Archive for March, 2013

THIS Should be a Top Priority

I pulled up to the doctor’s office this morning with Sophia, our youngest daughter.

She had a basic "Well Check" visit. 

We were the second car in the parking lot…

…and when I got out, I saw a dad and his daughter in the front of the car next to us eating their breakfast.

They had a bag of McDonald’s and a Starbucks.  I assume it wasn’t coffee, as she looked to be around 6 or so …

… maybe hot chocolate?

There were actually a lot of things about that that I wouldn’t recommend.

But let’s look at the positive.

I’m glad she was eating SOMETHING before school (she had a uniform on, so that was likely their next stop).

Certainly not the best choices, with the high fat, fiber free breakfast and sugar bomb hot chocolate, but maybe this was their once a month "treat" they enjoy together.

Not my place to assume.  I DID like they were eating together.  Would I have preferred it around the kitchen table? Sure … but that’s neither here, nor there and I don’t know a thing about their situation.

Anyhow, it made me think about a recent report I saw from Welch’s called the "State of the American Family: Mealtime a Top Priority."

We make it a priority in our house.  Now, granted, our kids are younger so it’s less of a challenge than for those who have kids in 45 different activities, but that doesn’t make it any less of a priority.  Our goal with starting this now, is so that it is a habit and is "the norm" even as all our lives get busier.  And if you don’t have kids but do have a spouse or significant other, this is important for you, too.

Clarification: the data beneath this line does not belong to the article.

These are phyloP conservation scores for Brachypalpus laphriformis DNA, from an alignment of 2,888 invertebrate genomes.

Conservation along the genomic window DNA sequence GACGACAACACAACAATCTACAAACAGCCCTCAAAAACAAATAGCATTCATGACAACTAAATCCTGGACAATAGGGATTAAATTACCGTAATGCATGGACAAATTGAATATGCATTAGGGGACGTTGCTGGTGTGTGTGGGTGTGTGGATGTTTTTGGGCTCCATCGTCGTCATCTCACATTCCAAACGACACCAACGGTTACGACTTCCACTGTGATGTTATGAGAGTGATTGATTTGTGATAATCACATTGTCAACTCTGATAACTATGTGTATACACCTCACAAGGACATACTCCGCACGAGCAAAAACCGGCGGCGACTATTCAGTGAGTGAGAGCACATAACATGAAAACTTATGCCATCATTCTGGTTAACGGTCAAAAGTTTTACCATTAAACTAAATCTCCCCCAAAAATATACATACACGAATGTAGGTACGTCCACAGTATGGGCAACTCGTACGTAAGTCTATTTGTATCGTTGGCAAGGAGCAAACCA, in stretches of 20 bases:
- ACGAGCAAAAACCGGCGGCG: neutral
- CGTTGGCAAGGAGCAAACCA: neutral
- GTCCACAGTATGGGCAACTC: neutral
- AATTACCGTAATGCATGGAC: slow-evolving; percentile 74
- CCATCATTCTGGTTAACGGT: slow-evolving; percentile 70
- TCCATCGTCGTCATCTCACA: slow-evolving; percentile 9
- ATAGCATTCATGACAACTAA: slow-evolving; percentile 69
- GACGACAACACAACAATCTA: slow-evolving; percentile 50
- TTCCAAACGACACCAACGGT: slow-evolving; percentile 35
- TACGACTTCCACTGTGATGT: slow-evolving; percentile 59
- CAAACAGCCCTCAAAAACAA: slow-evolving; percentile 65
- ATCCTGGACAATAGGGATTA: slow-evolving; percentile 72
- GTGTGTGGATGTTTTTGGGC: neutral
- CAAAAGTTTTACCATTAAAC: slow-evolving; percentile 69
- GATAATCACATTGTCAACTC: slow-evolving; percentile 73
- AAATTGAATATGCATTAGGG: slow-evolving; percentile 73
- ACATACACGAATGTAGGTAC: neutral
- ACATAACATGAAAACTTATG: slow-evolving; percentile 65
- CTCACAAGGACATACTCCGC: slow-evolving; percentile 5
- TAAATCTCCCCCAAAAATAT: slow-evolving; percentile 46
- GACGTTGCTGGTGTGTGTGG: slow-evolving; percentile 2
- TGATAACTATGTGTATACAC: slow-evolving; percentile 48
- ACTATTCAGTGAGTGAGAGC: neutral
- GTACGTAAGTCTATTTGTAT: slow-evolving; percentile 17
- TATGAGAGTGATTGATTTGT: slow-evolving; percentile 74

Fortunately and, I’ll be honest, surprisingly, this report that surveyed nearly 900 people, found that family dinners are alive and kicking with most families reporting they eat dinner together most nights of the week.  More specifically, 75% say they eat together four or more nights and 34% eat together every night.

The question is WHY is this so important?

Does it really make a difference?

One recent study showed that even just sitting down for a few more minutes each night could help stabilize body weight.  That’s crazy.  JUST a few more minutes each night. 

phones will kill youOutside of body weight it also helps improve communication, models manners, decreases drug and alcohol use, improve grades … and, again, helps manage body weight.

But enough of the benefits, HOW can you make this happen with your busy life?

Though it may be a goal to hit all meals, 7 days of the week, let’s be realistic.

 

 

 

 

These 3 Tips will help you Make Family Meal Time a Top Priority.

  • Plan 4 days each week to eat together as a start and have everyone chip in to make it happen.
  • Find a recipe everyone likes — if cooking isn’t your thing, pick up a book.  Here’s one a trusted friend wrote who has a little one herself, so knows what it’s like to feed a family.